two poems

by Benjamin Mast


to the bright red geranium on the porch
whose petals are
the scarlet gloss of strawberry jam
jarred and jeweled on my mother’s shelves
perched on weightless green
daring kneading thumbs to churn their bed

the crimson passion does not fade even after
a charmed schoolgirl waiting for her mother
plucks a gem from its stock
fiddles with its design
tucks it behind a summer-browned ear
even then it glows delicious candy red
as it evangelizes
the beauty of the seed in the earth
in the pot on the porch



I toss pennies in a well,
and hope, as I’ve been told,
that later I’ll draw out quarters instead—
that is if no one has taken from my well by then,
and if the alchemy has worked,
copper has become silver,
and if the burgeoning apocalypse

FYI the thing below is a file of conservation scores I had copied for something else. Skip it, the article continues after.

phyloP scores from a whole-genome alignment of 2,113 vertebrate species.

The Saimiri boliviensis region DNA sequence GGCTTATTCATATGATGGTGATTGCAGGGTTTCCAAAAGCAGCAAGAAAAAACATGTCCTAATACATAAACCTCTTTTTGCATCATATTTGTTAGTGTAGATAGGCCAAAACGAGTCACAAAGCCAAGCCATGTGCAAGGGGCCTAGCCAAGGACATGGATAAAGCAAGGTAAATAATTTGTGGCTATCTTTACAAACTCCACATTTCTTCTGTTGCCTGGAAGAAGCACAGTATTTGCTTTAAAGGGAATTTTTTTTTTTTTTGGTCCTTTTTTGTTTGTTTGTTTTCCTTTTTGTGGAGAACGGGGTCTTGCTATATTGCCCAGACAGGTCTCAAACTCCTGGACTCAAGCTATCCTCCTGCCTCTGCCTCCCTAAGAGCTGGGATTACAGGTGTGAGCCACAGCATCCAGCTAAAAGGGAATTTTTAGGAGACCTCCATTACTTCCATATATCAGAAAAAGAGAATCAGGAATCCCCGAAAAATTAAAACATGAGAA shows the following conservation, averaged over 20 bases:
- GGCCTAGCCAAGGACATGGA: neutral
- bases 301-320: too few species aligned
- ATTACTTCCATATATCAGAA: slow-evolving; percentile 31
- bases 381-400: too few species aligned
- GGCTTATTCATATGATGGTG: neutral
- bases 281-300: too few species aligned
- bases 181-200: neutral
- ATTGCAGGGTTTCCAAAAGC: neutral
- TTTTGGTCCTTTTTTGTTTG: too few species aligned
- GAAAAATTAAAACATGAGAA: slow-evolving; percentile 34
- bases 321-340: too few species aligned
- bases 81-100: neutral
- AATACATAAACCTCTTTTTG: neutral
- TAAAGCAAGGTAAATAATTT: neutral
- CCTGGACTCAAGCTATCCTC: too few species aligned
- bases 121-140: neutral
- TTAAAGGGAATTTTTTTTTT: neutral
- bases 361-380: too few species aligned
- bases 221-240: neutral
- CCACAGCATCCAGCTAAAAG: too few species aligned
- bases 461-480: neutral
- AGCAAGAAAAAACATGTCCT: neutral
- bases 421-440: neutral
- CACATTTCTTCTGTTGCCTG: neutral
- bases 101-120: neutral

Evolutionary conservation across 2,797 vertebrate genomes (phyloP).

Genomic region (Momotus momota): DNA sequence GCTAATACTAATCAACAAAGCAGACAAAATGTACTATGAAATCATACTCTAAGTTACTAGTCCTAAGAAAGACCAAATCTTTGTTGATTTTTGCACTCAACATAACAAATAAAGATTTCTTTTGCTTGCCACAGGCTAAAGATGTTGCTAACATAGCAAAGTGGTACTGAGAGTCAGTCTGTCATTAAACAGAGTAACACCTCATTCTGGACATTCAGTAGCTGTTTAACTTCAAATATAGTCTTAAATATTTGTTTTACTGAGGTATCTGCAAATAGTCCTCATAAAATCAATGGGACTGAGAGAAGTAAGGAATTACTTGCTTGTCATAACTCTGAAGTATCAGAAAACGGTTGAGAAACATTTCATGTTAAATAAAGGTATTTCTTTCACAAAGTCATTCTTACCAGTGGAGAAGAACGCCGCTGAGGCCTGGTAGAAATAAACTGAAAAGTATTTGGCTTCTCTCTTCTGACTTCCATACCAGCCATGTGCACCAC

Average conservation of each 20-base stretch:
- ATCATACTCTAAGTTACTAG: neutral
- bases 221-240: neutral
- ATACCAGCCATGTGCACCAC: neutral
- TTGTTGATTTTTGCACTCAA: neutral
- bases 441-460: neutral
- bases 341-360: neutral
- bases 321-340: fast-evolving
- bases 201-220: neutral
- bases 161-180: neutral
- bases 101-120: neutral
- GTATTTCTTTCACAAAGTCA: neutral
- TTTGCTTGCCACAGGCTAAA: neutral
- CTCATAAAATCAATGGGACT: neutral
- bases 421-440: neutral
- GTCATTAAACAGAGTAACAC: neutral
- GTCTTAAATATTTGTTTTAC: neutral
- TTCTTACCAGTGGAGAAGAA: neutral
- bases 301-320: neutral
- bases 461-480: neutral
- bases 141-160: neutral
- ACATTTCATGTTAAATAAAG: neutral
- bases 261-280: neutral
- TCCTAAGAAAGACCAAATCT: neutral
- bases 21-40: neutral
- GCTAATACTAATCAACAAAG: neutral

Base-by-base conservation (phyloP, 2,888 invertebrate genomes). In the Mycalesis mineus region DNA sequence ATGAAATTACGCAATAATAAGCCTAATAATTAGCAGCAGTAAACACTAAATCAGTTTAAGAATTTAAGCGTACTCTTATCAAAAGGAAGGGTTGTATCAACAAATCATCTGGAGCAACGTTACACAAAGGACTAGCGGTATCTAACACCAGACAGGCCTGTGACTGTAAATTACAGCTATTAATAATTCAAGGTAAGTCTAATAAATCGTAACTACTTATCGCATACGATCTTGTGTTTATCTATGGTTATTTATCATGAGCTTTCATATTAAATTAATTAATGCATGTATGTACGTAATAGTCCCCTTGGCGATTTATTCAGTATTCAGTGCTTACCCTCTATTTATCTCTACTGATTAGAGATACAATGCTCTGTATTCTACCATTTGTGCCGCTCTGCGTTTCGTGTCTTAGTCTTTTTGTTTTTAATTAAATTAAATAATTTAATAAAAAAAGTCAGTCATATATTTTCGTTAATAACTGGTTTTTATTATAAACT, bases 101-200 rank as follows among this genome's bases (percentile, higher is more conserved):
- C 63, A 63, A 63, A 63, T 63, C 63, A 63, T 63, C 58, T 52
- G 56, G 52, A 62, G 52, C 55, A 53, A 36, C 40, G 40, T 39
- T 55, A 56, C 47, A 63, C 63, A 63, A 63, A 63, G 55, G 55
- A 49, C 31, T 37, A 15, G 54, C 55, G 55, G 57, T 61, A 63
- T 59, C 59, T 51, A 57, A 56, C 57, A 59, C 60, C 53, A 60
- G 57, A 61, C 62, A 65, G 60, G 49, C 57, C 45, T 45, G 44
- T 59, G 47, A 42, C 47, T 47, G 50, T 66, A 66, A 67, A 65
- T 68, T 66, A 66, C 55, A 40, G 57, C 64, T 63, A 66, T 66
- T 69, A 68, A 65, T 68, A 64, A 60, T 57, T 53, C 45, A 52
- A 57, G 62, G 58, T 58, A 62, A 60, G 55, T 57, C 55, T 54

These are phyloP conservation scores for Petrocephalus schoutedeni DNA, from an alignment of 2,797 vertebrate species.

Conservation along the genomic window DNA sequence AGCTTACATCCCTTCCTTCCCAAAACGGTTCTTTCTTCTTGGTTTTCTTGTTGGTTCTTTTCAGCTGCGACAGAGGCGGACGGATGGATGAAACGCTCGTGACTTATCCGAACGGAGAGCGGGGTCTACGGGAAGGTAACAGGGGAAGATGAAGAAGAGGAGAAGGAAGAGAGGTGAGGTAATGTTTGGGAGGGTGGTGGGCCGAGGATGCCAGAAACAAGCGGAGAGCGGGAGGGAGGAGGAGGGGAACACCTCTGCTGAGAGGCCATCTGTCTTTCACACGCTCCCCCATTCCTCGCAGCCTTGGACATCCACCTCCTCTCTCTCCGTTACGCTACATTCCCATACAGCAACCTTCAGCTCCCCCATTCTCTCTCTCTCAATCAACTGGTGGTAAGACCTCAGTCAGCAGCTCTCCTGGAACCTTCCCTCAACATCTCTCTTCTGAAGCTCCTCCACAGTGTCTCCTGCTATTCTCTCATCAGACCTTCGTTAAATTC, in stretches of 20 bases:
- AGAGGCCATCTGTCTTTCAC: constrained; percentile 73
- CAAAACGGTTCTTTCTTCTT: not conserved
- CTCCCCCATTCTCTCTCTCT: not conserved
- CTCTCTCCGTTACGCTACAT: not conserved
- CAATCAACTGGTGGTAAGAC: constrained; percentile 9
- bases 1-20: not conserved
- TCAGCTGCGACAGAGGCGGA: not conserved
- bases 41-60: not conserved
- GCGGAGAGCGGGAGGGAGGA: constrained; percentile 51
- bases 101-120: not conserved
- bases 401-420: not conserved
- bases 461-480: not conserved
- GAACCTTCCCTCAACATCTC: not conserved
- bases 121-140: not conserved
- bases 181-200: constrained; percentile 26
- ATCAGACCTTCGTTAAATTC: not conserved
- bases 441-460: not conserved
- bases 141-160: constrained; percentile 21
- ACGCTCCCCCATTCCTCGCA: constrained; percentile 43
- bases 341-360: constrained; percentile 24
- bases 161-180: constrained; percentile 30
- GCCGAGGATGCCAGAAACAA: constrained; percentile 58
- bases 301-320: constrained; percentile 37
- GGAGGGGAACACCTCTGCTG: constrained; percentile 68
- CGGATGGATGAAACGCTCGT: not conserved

hasn’t destroyed the well altogether.

Today I read about a girl in Seattle who
befriended a crow by way of dropped morsels,
breadcrumbs and sunflower seed,
and in exchange,
shiny bits of payment on her windowsill:
a silver dollar,
an antique pin,
a glossy shred of a Cosmopolitan cover.

Hers is the investment I hope for,
or at least that I understand.
Getting rich the way the rich get richer
carries a certain security,
but I’m more inclined toward a slower return,
via a magpie
with a cocked-head stare,
so when faced by the oncoming
I’ll have around me one
who also believes the way to survive
begins with a penny
gifted to a small pink hand.

Benjamin Mast grew up in a small Mennonite town in Indiana, but has since been more nomadic, living in Chicago, Seoul, Virginia, and Indianapolis, before recently deciding to move to Seattle. Wherever he goes, he seeks good literature, good food, and good volleyball. His writing has most recently been published in Rhubarb Magazine, The Write Launch, Mikrokosmos, and The Phoenix Literary Journal.


Artwork by: Aleks Marinkovic